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Former NYPD Commissioner Bill Bratton Opens Up About His Hopes for Police Reform – “The Takeout”

Even as congressional negotiations continue on police reform legislation, former New York City Police Commissioner Bill Bratton says police in the United States are “well placed in this regard. moment, despite all the controversy, [police] are in the spotlight. “

“As the government prepares to spend trillions of dollars on a multitude of issues, let’s hope it invests some of that money in reforms that will allow the police to move further down the road to law enforcement. reform, “Bratton told CBS News Washington correspondent Major. Garrett on this week’s episode of “The Takeout” podcast. Bratton has decades of experience, having served as the Boston Police Commissioner and Chief of the Los Angeles Police Department in addition to two terms as the New York City Police Commissioner.

As for the kind of reform he would like to see in the legislation, Bratton said transparency from law enforcement would be a key element, along with better training. But he also said no legislation would be a panacea: “We never reach a final policing destination,” Bratton told Garrett. “We never reach it in medicine. We never reach science because the world is constantly changing around us… the 21st century has changed the previous two hundred years of police reform and has totally extended all problems. that cops now have to deal with. with. “

He considers the “defund the police” movement which gained popularity in cities across the country last year following the murder of George Floyd as “one of the dumbest slogans I have ever known in the past. my 50 years ”, which he continued. saying was a “great hashtag”.

Raising police responsibilities for emergency calls involving the mentally ill or homeless, Bratton said, would be difficult to implement nationally, although he prefers to see this as a path for reform. .

“I support this. Every police chief in America would support him,” Bratton said. “It’s going to cost you a fortune, it’s going to take years to set up these bureaucracies and why we – the police – are doing it in the first place.”

Bratton, who currently chairs the Secretary of Homeland Security’s advisory board, said the events at the United States Capitol on January 6 exposed a dark faction in American politics.

“[The Capitol insurrection] really brought to national consciousness this idea that there are these elements in our society, as evidenced by the thousands of people who stormed the Capitol, who, for various reasons, actually want to tear down this democracy and replace it with something else. It’s very scary, Bratton said. “Without the actions of the Capitol Police, our democracy would have ended on that day.”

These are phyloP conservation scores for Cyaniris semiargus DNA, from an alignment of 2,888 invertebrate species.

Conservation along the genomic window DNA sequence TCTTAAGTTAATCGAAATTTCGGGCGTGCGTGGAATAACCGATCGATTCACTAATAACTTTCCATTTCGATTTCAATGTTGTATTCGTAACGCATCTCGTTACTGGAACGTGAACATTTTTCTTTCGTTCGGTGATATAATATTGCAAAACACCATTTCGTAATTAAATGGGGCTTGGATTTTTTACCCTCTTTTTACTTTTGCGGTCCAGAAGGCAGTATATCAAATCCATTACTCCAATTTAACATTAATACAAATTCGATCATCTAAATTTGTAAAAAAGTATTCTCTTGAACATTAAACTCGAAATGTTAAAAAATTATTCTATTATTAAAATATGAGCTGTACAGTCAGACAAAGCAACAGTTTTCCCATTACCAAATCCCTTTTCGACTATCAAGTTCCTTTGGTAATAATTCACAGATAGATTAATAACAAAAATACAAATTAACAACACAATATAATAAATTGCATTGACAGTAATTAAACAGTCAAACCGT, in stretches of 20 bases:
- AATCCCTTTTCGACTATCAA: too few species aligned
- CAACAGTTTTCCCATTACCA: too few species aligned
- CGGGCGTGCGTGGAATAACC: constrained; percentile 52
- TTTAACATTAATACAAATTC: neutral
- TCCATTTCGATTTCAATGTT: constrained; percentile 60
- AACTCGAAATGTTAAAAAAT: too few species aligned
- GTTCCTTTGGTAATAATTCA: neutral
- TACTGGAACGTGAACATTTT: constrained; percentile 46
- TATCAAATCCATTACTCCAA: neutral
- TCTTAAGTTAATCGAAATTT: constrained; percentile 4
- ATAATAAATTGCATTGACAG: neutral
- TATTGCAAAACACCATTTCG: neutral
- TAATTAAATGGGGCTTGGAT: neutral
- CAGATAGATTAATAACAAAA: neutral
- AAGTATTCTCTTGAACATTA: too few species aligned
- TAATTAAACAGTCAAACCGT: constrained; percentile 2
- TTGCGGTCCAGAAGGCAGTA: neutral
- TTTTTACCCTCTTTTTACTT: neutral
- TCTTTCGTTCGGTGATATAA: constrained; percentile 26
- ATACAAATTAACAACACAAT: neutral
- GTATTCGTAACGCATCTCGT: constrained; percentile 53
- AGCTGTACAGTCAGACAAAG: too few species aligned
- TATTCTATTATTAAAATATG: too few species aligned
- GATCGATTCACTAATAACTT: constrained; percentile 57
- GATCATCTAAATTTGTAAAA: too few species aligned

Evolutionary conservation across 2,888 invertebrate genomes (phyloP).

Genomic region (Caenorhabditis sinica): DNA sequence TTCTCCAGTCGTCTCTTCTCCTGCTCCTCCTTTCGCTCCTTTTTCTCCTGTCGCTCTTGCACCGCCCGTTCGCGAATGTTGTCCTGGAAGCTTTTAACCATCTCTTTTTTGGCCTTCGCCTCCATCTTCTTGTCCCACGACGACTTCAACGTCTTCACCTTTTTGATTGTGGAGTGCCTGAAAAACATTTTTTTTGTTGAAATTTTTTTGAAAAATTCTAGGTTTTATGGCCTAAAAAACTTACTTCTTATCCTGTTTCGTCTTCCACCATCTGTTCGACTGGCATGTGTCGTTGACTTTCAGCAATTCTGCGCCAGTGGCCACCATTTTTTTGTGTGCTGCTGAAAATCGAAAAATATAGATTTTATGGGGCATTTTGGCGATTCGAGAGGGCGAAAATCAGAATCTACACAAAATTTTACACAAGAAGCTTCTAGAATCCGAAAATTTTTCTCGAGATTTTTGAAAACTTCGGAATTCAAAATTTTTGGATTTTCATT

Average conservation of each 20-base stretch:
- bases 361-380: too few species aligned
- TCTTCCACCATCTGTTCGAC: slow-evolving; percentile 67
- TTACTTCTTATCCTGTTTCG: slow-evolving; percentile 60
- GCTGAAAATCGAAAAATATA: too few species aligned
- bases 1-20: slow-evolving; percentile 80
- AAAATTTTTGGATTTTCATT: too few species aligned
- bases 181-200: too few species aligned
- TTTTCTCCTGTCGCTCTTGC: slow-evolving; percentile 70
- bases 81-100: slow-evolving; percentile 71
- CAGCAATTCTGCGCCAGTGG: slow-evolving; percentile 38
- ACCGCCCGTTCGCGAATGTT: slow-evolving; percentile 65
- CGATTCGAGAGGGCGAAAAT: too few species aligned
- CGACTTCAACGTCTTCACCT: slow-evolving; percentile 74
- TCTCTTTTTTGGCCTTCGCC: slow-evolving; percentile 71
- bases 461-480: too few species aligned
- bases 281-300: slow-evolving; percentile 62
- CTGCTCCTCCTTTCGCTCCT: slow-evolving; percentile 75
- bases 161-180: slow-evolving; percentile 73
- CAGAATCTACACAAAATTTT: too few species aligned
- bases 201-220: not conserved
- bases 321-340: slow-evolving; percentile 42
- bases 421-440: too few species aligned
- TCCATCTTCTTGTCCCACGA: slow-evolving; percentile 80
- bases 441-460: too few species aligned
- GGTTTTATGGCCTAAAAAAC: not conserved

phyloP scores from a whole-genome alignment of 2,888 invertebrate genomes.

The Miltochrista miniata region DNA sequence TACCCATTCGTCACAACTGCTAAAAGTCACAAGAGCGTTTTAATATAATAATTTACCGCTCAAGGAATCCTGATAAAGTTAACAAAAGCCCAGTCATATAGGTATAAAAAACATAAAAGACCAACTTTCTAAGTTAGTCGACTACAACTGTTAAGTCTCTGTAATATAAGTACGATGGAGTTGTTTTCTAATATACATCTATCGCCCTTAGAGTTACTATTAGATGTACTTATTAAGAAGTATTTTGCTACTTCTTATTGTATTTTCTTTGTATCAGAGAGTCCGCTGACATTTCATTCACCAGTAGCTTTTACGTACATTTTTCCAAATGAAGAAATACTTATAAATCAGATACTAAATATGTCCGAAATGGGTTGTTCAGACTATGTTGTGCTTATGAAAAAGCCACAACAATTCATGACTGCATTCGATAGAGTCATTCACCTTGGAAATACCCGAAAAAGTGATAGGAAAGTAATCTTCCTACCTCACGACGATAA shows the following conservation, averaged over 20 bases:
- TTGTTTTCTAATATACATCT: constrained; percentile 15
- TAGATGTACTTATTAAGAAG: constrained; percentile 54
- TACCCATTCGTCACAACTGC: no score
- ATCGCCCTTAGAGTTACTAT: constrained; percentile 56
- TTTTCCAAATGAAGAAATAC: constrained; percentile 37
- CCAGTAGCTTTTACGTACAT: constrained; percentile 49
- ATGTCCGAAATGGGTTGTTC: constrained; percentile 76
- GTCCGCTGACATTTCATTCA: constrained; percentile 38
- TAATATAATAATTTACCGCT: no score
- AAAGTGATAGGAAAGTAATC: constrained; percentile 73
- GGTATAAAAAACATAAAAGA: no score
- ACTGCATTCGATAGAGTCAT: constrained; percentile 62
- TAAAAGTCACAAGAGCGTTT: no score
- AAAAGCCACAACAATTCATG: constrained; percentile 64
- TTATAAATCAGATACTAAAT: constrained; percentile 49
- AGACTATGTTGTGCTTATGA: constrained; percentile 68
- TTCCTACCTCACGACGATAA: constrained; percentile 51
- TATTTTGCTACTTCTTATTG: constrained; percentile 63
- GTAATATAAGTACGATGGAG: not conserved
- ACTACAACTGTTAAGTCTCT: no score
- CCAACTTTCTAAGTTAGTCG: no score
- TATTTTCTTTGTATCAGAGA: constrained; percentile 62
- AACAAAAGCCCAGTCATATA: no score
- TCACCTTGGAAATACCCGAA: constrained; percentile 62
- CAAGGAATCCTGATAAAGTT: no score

Highlights from this week’s episode:

  • On police reform: “We’re, interestingly enough, in a good position right now, despite all the controversy, because we’re in the spotlight, we’ve set the stage. And as the government prepares to spend billions of dollars on a plethora of issues, let’s hope they invest some of that money in the reforms that will be needed to bring the police further down the road to reform, knowing that we will never reach a final police destination. We never reach it in medicine. We never reach science because the world is constantly changing around us. ”
  • “Defend the police”: “One of the dumbest slogans I have ever seen in my 50s … that was a great hashtag.”
  • His former boss in New York, Rudy Giuliani: “[Giuliani] was part of the cabal that actually attempted to destroy our democracy, which he was sworn in as an American lawyer and certainly then as the mayor of New York to defend that constitution. And there, he was actually leading the charge on January 6. Without the actions of the Capitol Police, our democracy would have ended on that day and he would have been one of the main instigators. “

To learn more about Major’s conversation with Bratton, download the “The Takeout” podcast on Art19, iTunes, Spotify, Google Podcasts, and Stitcher. New episodes are available every Friday morning. Additionally, you can watch “The Takeout” on CBSN Friday at 5, 9, and 12 a.m. ET and Saturday at 1, 9, and 12 a.m. ET. For a full archive of “The Takeout” episodes, visit And you can listen to “The Takeout” on select CBS News Radio affiliates (check your local listings).

Producers: Arden Farhi, Jamie Benson, Jacob Rosen, Sara Cook and Eleanor Watson
CBSN production: Eric Soussanin, Julia Boccagno and Grace Segers
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